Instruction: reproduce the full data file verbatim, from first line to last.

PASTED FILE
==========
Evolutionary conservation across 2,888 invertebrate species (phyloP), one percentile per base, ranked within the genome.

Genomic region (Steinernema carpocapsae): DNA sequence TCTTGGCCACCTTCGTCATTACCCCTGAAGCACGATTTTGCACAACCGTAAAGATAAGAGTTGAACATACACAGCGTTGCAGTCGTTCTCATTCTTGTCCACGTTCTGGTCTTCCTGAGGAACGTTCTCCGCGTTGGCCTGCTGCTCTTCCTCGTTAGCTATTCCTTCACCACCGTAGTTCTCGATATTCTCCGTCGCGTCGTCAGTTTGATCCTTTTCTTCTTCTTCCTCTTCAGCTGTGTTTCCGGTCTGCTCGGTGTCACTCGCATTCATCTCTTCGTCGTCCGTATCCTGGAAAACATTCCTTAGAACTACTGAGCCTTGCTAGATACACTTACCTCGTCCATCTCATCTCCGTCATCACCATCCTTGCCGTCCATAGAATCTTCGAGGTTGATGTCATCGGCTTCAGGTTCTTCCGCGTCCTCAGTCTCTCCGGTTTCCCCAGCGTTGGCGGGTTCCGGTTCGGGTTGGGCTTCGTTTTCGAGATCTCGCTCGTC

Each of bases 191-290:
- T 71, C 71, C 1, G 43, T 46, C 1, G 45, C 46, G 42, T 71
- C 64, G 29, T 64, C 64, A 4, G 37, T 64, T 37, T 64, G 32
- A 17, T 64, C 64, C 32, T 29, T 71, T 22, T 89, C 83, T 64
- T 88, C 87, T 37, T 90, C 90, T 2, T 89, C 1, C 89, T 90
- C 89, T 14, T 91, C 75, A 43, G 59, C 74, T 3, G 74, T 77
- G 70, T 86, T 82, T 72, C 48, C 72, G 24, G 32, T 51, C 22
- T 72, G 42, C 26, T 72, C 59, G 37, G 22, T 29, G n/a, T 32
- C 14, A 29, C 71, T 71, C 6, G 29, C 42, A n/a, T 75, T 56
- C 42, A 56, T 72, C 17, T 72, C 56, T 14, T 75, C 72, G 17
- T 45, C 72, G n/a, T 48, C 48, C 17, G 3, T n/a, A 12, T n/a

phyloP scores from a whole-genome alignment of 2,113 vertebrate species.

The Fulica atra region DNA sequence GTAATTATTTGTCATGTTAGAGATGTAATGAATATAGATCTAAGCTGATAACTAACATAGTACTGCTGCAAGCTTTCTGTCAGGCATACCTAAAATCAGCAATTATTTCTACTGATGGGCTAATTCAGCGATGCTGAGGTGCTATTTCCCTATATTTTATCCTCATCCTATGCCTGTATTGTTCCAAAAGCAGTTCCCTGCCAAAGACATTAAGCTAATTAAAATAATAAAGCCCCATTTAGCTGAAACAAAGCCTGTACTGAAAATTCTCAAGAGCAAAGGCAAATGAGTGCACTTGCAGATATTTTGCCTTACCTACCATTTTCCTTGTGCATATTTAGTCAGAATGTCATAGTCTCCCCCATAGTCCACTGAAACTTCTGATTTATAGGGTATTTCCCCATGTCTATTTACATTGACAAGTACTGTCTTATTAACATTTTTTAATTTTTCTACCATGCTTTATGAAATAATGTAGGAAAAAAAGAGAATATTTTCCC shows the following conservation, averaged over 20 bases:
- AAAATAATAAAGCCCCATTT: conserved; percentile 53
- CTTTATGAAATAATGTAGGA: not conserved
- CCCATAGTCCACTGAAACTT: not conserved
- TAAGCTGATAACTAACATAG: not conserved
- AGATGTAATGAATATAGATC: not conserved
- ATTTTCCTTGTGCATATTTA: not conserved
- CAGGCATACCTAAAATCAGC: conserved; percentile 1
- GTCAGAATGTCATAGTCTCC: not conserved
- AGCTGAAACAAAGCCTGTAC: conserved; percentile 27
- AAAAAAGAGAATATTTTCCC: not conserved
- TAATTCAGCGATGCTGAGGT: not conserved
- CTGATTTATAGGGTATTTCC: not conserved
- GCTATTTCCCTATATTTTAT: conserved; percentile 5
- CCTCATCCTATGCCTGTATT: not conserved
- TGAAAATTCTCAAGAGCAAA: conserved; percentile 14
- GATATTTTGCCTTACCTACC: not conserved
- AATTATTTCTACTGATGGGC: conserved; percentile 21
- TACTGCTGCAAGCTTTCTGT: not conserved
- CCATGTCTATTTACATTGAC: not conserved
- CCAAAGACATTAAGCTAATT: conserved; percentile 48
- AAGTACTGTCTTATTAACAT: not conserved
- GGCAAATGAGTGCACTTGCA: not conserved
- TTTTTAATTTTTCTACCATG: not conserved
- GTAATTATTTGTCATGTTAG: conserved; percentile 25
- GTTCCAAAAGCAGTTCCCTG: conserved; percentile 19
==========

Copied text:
Evolutionary conservation across 2,888 invertebrate species (phyloP), one percentile per base, ranked within the genome.

Genomic region (Steinernema carpocapsae): DNA sequence TCTTGGCCACCTTCGTCATTACCCCTGAAGCACGATTTTGCACAACCGTAAAGATAAGAGTTGAACATACACAGCGTTGCAGTCGTTCTCATTCTTGTCCACGTTCTGGTCTTCCTGAGGAACGTTCTCCGCGTTGGCCTGCTGCTCTTCCTCGTTAGCTATTCCTTCACCACCGTAGTTCTCGATATTCTCCGTCGCGTCGTCAGTTTGATCCTTTTCTTCTTCTTCCTCTTCAGCTGTGTTTCCGGTCTGCTCGGTGTCACTCGCATTCATCTCTTCGTCGTCCGTATCCTGGAAAACATTCCTTAGAACTACTGAGCCTTGCTAGATACACTTACCTCGTCCATCTCATCTCCGTCATCACCATCCTTGCCGTCCATAGAATCTTCGAGGTTGATGTCATCGGCTTCAGGTTCTTCCGCGTCCTCAGTCTCTCCGGTTTCCCCAGCGTTGGCGGGTTCCGGTTCGGGTTGGGCTTCGTTTTCGAGATCTCGCTCGTC

Each of bases 191-290:
- T 71, C 71, C 1, G 43, T 46, C 1, G 45, C 46, G 42, T 71
- C 64, G 29, T 64, C 64, A 4, G 37, T 64, T 37, T 64, G 32
- A 17, T 64, C 64, C 32, T 29, T 71, T 22, T 89, C 83, T 64
- T 88, C 87, T 37, T 90, C 90, T 2, T 89, C 1, C 89, T 90
- C 89, T 14, T 91, C 75, A 43, G 59, C 74, T 3, G 74, T 77
- G 70, T 86, T 82, T 72, C 48, C 72, G 24, G 32, T 51, C 22
- T 72, G 42, C 26, T 72, C 59, G 37, G 22, T 29, G n/a, T 32
- C 14, A 29, C 71, T 71, C 6, G 29, C 42, A n/a, T 75, T 56
- C 42, A 56, T 72, C 17, T 72, C 56, T 14, T 75, C 72, G 17
- T 45, C 72, G n/a, T 48, C 48, C 17, G 3, T n/a, A 12, T n/a

phyloP scores from a whole-genome alignment of 2,113 vertebrate species.

The Fulica atra region DNA sequence GTAATTATTTGTCATGTTAGAGATGTAATGAATATAGATCTAAGCTGATAACTAACATAGTACTGCTGCAAGCTTTCTGTCAGGCATACCTAAAATCAGCAATTATTTCTACTGATGGGCTAATTCAGCGATGCTGAGGTGCTATTTCCCTATATTTTATCCTCATCCTATGCCTGTATTGTTCCAAAAGCAGTTCCCTGCCAAAGACATTAAGCTAATTAAAATAATAAAGCCCCATTTAGCTGAAACAAAGCCTGTACTGAAAATTCTCAAGAGCAAAGGCAAATGAGTGCACTTGCAGATATTTTGCCTTACCTACCATTTTCCTTGTGCATATTTAGTCAGAATGTCATAGTCTCCCCCATAGTCCACTGAAACTTCTGATTTATAGGGTATTTCCCCATGTCTATTTACATTGACAAGTACTGTCTTATTAACATTTTTTAATTTTTCTACCATGCTTTATGAAATAATGTAGGAAAAAAAGAGAATATTTTCCC shows the following conservation, averaged over 20 bases:
- AAAATAATAAAGCCCCATTT: conserved; percentile 53
- CTTTATGAAATAATGTAGGA: not conserved
- CCCATAGTCCACTGAAACTT: not conserved
- TAAGCTGATAACTAACATAG: not conserved
- AGATGTAATGAATATAGATC: not conserved
- ATTTTCCTTGTGCATATTTA: not conserved
- CAGGCATACCTAAAATCAGC: conserved; percentile 1
- GTCAGAATGTCATAGTCTCC: not conserved
- AGCTGAAACAAAGCCTGTAC: conserved; percentile 27
- AAAAAAGAGAATATTTTCCC: not conserved
- TAATTCAGCGATGCTGAGGT: not conserved
- CTGATTTATAGGGTATTTCC: not conserved
- GCTATTTCCCTATATTTTAT: conserved; percentile 5
- CCTCATCCTATGCCTGTATT: not conserved
- TGAAAATTCTCAAGAGCAAA: conserved; percentile 14
- GATATTTTGCCTTACCTACC: not conserved
- AATTATTTCTACTGATGGGC: conserved; percentile 21
- TACTGCTGCAAGCTTTCTGT: not conserved
- CCATGTCTATTTACATTGAC: not conserved
- CCAAAGACATTAAGCTAATT: conserved; percentile 48
- AAGTACTGTCTTATTAACAT: not conserved
- GGCAAATGAGTGCACTTGCA: not conserved
- TTTTTAATTTTTCTACCATG: not conserved
- GTAATTATTTGTCATGTTAG: conserved; percentile 25
- GTTCCAAAAGCAGTTCCCTG: conserved; percentile 19